Gearing up for the cloud, AT&T tells Its workers: adapt, or else

Randall Stephenson, the chief and chairman of AT&T Corp. He is reinventing the company for a cloud-heavy future.

Today, Randall Stephenson, AT&T’s chairman and CEO, is trying to reinvent the company so it can compete more deftly. Not that long ago it had to fight for business with other phone companies and cellular carriers. Then the Internet and cloud computing came along, and AT&T found itself in a tussle with a whole bunch of companies.

AT&T’s competitors are not just Verizon and Sprint, but also tech giants like Amazon and Google. For the company to survive in this environment, Mr. Stephenson needs to retrain its 280,000 employees so they can improve their coding skills, or learn them, and make quick business decisions based on a fire hose of data coming into the company.

“There is a need to retool yourself, and you should not expect to stop,” he said in a recent interview at AT&T’s Dallas headquarters. People who do not spend five to 10 hours a week in online learning, he added, “will obsolete themselves with the technology.”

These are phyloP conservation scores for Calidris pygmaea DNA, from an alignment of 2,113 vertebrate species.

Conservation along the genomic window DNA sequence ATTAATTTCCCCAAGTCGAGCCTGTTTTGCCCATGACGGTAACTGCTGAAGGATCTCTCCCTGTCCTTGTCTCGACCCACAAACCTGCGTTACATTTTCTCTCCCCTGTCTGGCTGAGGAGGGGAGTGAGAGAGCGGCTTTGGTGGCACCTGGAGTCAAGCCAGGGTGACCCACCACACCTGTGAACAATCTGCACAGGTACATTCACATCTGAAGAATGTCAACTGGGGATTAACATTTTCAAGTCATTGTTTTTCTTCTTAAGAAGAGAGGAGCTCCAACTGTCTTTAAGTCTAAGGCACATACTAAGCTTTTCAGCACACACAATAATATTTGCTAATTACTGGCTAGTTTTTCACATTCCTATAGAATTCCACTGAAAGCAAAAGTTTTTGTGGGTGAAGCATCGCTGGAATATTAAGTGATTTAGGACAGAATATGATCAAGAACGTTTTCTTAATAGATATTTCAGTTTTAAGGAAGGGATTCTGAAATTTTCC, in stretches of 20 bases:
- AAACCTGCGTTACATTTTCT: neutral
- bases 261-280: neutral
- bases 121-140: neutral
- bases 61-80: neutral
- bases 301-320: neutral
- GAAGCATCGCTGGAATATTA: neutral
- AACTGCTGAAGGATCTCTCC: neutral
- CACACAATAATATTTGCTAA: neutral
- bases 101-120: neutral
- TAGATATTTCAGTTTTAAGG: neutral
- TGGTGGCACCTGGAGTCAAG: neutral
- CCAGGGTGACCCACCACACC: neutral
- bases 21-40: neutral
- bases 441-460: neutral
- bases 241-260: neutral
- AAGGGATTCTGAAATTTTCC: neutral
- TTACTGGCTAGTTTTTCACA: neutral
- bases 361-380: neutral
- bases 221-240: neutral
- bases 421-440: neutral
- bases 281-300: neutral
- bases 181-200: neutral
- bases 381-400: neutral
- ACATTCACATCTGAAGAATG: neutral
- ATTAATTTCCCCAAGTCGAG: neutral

In an ambitious corporate education program that started about two years ago, he is offering to pay for classes (at least some of them) to help employees modernize their skills. But there’s a catch: They have to take these classes on their own time and sometimes pay for them with their own money. To Mr. Stephenson, it should be an easy choice for most workers: Learn new skills or find your career choices are very limited.

In 2012, Mr. Stephenson realized, much to his dismay, that his staff was woefully unschooled for the new technology. Vision 2020, as the company calls it, is a program that combines online and classroom-based course work in subjects like digital networking and data science, as well as a look at old skills that can be transferred to new careers.

Everything at AT&T is changing, from the services customers are offered to the way they are charged for them. One service called Network on Demand, for example, allows customers to increase the size of their Internet pipes without calling a technician, something that used to take weeks. And Mr. Stephenson’s employees have to be able to deal with all that. “If we can’t do it, mark my words, in three years we’ll be managing decline,” he said.

Source: “The New York Times”. Full story

© 2016 The New York Times Company. Photo: Brandon Thibodeau.

 

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